It seems fair to say that too much emphasis has been put on the WASL to assess whether our children are really learning. Former President Bush thought it was a good idea to create standardized testing as a way to inspire teachers and students to return America to its once former academic glory. There was once a time when the United States had the best public school system in the world. That is not true anymore by a long shot. Kids in Asia and Europe are achieving math and science scores that are making businesspeople nervous. If standardized testing is supposed to make us stronger, then we’d better hurry up and improve before the rest of the world surpasses us.

The WASL was originally meant to assess student learning, which is part of its name. It was not intended to be a benchmark for deciding who gets to graduate and who doesn’t. Like Affirmative Action, standardized testing has become the only solution to solve our problems, not one of the solutions. In an ideal world, teachers would have more freedom to teach their students the curriculum that they believe is right. When I was going to high school, teachers fretted about inspiring students to perform well on the WASL. Were they inspiring us to learn period? Not really. Just do well on a test. There is something not right about this.

It seems the culture of learning has disappeared from our country. The Soviet launch of Sputnik in 1957 inspired the U.S. to advance its teachings of science to kids. Since then, America became one of the best places to educate a child. During the late 90s and the inception of the 21st century, that has dramatically changed. This needs to be fixed.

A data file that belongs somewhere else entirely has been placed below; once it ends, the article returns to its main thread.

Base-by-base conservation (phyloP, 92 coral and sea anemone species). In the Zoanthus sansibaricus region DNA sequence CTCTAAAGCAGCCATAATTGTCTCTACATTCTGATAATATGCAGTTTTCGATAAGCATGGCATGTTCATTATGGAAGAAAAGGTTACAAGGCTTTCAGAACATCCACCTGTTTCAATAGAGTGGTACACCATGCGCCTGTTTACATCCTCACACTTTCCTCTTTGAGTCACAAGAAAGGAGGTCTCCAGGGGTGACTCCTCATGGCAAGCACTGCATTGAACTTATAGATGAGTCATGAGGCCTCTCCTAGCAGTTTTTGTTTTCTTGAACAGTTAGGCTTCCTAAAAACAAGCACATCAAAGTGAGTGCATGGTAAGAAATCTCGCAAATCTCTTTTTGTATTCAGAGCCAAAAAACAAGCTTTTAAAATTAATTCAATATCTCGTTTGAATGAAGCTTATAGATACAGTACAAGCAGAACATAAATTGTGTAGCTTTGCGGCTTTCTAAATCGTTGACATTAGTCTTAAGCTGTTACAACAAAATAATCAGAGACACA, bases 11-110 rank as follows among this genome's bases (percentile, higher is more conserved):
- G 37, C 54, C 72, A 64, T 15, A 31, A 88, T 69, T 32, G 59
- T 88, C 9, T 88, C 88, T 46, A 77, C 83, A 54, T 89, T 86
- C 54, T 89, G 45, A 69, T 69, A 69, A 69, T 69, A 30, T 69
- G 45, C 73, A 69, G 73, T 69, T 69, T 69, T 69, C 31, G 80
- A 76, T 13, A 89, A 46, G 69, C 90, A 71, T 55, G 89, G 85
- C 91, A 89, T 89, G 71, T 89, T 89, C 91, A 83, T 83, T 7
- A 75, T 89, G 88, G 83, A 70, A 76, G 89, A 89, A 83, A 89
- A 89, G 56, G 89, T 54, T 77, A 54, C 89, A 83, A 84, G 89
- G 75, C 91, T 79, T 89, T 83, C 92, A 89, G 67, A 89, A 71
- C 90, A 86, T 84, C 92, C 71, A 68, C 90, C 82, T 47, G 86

But standardized testing will not do it alone. I have nothing against tests like the WASL, but when the government thinks it will solve all our problems, they are dead wrong. Students need a reason to go to school. Hopefully the election of an African American president will inspire at least some kids to work harder in school in hope of achieving something great in their lives. But the real responsibility falls upon the parents. They need to stop letting the television and Internet raise their children. They need to be the parents, not the media.

Hopefully if Washington State starts to downplay the importance of the WASL and give teachers and administrators more freedom to teach their students the way they feel is appropriate, progress will be made. If failing the WASL means no diploma, it is no mystery why 24 percent of students are dropping out of high school. They need to be encouraged, not discouraged by one little failure.

Learning is something that cannot always be quantified. Passing a test does not automatically mean you are ready for college or working in the real world. Passing a test means you can pass a test. Learning means you have retained information that will help you later in life and that you know how to apply that knowledge when the opportunity presents itself.

I’m sure our state government will learn better. After all, they are not immune to making mistakes themselves. And as the old saying goes: if at first you don’t succeed, try, try again. And our lawmakers need to try again and reconsider what role the WASL should really play in our classrooms.

But for now, enjoy your summer.

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One Comment on “Washington State Needs to Reconsider the Role of the WASL”

  1. Kenneth M Says:

    “Things weren’t always like this. There was once a time when hardly anyone dropped out of school. A recent report by the nonprofit organization Editorial Projects in Education (EPE) Research Center found that the U.S. high school graduation rate is 69.2 percent. That is actually an improvement compared to statistics reported in 1996, where the graduation rate was 66.4 percent.”

    You make the claim things used to be better, but then you use statistics from well over a decade ago that proves they were worse. I read it and it seemed a little contradictory.

    Good writing otherwise, just keeping the math straight!